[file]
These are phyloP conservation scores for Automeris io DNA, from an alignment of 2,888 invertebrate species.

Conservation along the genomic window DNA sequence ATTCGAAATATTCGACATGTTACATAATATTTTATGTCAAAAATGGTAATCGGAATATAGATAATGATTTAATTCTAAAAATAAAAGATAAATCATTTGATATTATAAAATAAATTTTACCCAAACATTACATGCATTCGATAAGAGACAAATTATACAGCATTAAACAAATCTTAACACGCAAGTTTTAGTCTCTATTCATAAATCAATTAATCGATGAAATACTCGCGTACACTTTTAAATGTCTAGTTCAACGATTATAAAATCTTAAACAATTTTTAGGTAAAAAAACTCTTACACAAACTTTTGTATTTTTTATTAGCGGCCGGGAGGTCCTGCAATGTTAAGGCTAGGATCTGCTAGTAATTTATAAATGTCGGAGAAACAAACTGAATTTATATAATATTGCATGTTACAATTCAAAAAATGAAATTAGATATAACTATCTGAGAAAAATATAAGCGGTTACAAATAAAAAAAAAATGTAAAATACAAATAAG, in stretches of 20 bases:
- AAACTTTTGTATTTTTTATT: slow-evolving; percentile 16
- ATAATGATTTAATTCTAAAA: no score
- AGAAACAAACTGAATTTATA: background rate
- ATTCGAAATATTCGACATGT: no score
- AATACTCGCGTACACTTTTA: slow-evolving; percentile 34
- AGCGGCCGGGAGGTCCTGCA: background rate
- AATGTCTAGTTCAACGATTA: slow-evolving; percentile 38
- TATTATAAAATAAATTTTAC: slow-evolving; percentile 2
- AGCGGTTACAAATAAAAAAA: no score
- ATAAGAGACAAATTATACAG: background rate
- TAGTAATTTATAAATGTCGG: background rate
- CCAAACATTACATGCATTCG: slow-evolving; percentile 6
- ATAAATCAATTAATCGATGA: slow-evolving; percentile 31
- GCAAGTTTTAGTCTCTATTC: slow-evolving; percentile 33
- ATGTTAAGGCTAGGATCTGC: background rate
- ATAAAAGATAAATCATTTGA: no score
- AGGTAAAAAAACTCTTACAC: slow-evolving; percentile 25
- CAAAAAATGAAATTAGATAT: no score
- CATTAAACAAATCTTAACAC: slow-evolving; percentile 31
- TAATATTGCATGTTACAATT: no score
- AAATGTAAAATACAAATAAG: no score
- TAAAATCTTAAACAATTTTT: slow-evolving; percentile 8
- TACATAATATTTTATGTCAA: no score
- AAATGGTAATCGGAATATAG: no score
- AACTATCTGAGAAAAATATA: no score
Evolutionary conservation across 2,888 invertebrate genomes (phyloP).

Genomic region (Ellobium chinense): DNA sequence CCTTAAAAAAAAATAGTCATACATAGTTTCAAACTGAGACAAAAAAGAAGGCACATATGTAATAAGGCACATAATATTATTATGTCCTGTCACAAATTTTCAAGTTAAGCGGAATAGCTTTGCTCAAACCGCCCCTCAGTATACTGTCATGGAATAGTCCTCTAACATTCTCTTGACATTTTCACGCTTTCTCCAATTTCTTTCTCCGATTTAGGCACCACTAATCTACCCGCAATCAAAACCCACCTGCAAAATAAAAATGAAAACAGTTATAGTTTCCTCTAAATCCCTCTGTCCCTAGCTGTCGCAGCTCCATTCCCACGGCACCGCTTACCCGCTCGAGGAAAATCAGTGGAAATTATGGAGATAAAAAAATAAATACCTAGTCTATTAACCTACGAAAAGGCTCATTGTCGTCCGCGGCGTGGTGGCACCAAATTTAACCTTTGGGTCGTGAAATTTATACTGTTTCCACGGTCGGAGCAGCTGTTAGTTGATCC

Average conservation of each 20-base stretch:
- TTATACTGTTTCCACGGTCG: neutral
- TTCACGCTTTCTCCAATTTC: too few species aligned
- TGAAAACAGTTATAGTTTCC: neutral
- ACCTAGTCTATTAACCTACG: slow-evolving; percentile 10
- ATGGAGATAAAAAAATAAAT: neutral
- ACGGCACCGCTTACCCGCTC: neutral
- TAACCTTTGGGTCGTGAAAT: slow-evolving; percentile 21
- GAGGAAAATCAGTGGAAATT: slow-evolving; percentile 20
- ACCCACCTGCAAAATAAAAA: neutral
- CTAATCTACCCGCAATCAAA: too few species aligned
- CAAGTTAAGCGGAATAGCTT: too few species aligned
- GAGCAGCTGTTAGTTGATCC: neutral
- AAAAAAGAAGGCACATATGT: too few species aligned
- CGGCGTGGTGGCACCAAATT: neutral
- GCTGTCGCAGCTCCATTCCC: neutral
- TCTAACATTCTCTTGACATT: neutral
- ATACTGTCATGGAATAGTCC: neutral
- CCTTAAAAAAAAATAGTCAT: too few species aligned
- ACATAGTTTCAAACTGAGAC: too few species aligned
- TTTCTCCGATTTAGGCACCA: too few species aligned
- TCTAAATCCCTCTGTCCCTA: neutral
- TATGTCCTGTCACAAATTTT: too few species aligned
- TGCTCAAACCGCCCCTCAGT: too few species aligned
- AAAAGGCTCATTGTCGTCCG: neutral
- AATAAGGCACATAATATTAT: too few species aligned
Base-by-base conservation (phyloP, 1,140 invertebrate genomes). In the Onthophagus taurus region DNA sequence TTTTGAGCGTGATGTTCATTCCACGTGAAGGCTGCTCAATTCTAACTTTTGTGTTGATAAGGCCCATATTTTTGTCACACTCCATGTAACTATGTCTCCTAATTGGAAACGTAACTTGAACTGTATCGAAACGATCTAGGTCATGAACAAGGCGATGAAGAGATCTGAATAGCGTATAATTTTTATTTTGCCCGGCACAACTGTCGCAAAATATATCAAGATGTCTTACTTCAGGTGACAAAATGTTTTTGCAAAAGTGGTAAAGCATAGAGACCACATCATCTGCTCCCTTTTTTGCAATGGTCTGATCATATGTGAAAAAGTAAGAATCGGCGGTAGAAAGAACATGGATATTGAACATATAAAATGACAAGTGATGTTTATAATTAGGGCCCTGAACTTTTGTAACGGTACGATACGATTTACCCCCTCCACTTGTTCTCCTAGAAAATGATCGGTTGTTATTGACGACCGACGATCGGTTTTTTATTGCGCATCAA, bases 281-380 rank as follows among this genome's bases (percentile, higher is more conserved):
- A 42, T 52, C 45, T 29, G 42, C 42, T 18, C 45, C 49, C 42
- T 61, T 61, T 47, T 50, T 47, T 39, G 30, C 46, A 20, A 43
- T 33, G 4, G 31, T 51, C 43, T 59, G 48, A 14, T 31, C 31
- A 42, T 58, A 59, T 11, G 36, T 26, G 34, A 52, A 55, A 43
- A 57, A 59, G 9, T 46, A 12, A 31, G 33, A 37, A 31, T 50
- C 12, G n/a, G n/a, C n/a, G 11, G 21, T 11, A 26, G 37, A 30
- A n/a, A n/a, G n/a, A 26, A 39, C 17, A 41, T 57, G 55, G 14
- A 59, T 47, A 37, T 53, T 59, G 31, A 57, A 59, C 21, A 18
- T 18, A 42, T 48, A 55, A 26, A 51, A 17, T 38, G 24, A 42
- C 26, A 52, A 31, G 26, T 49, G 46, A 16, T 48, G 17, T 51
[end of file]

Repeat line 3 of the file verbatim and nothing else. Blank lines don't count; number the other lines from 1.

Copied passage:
- AAACTTTTGTATTTTTTATT: slow-evolving; percentile 16